Panther Press

Chinese Restaurants Nourish, Add Diversity to Griffith

Liana Boulles, Copy Editor

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Griffith is home to three Chinese restaurants, all run by Chinese American families who chose to carve their destiny in this Northwest Indiana town. These restaurants prepare food from the diverse regions of China and the cultural blends of the Chinese diaspora, which reaches from southeast Asia to America. Traditional soups and meat platters that are actually eaten on a large scale in China, while more American foods like fried rice and chop suey, are all cooked with fresh ingredients by the families. The people who run them are hardworking and determined entrepreneurs, and many have children attending Griffith High School. Balancing the family business and school life creates for a unique experience. These restaurants not only provide excellent cuisine but also enrich Griffith’s cultural landscape.

Chinatown is a restaurant at 1821 W 45th St. in the shopping center at the edge of Griffith, near Burger King. Food from all over China is prepared. Along with fried rice and egg rolls, elaborate meat dishes concocted from poultry, beef, and pork with vegetables and sauces, plus seafood, noodle mixtures, and rice recipes, are offered. Take out and dining in are available to customers.

Senior Cristina Li and freshman Chris Li’s parents are the proprietors. “I take orders at the counter,” said Chris Li. “One day of the week, when the cook isn’t here, I cook the fried rice. I get real life job experience and social skills, but the hardest part is dealing with annoying customers and balancing it with my social life and school. It’s better than working for a regular boss, though, since you can be more open minded and joke around with your parents.”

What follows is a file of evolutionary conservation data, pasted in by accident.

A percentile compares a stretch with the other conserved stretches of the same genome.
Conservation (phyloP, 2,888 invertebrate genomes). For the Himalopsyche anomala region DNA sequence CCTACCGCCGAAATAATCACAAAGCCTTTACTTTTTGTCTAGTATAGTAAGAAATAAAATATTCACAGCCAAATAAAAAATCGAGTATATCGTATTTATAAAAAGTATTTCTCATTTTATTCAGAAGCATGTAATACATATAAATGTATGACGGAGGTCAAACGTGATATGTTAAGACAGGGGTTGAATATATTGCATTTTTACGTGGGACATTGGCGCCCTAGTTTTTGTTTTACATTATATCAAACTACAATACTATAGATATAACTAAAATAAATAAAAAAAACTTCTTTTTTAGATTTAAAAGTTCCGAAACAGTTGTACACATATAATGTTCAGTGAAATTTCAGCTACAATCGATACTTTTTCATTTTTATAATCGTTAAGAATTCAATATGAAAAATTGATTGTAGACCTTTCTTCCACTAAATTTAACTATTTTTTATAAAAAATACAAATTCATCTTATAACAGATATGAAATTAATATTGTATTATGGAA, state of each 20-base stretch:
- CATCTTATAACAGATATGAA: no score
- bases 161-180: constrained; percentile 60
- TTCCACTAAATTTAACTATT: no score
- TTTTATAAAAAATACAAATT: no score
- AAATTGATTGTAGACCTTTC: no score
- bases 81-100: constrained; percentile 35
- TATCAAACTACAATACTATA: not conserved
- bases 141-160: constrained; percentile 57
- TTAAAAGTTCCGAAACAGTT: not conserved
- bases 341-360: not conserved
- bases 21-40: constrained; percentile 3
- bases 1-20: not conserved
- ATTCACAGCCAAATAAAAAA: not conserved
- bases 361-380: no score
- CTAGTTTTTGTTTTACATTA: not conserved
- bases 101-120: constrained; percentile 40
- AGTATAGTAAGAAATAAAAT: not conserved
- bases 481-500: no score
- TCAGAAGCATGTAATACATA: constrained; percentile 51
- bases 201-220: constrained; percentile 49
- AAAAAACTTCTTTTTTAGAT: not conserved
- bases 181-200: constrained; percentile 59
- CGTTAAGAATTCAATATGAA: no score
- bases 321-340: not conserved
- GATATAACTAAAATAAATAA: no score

Happy Garden is a Chinese restaurant located on 45th Street, near the Strack and Van Til’s grocery store. Customers can dine in, take out food, or order at the drive or on the phone. Freshman Alice Jin works there for her parents, who started the business when they moved to Indiana. She was very young at the time and living in China with her grandparents. Jin’s main job is taking orders at the counter and on the phone.

“[As a family member], I can get away with some stuff.” said Jin. “They can’t fire me.” Happy Garden serves a variety of Chinese dishes from all regions of the vast countries, ranging from Mongolian meats to Sichuan beef. There are a wide range of dishes, composed of rice, vegetables, meat, noodles, and seafood. Soups include egg drop, wonton, and meat varieties. Special delicacies include the steamed dumplings, which consist of a pork and vegetable mixture folded inside a layer of dough and steamed, or potstickers, which are essentially dumplings but are fried in a pan rather than steamed.  Customers can have large orders with lots of dishes or strike a bargain by requesting a family combo.

“There’s this one lady who doesn’t understand the difference between a large order and a dinner combo,” said Jin. “She talks on the phone for ten minutes and orders five things. She keeps repeating her orders when I told her I got it, and then she suddenly orders something else. When I tell she can get a dinner combo instead of a large order, she’s like, ‘What’s a dinner combo?’ She must have a menu (which defines family combos), because she knows what to order. It’s annoying.”

China Koon is also located on 45th Street, on a corner where Broad St. and 45th St. intersect. Like the others, traditional fried rice and meat dishes are offered, but China Koon also serves barbecued meat, a plethora of chop suey variations, and Cantonese specialities (Southern China). China Koon is probably the most well known out of all the Chinese restaurants in Griffith and has catered for International Club at Chinese New Year before.

Chinese restaurants have been part of the American story since the 1840s, when the first major immigration wave crossed the ocean to dig for gold and ended up making more money by selling the prospectors food. When the U. S. halted Chinese immigration in 1882 with the Chinese Exclusion Act, restaurateurs were able to enter the country and revolutionized the world of food by preserving their homeland’s cuisine with foreign ingredients to create a unique blend. Today, the Chinese American restaurants stand as a testament to the hard work and sacrifice of immigrants who fought and continue to fight for their dignity, a better life, and a place to call home. Griffith is fortunate to have three family restaurants that adds more color and diversity to the palate.

About the Writer
Liana Boulles, Copy Editor

Liana Boulles is a junior at Griffith High School and copy editor of the Panther Press. She has been on staff for three semesters. She enjoys writing and...

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Chinese Restaurants Nourish, Add Diversity to Griffith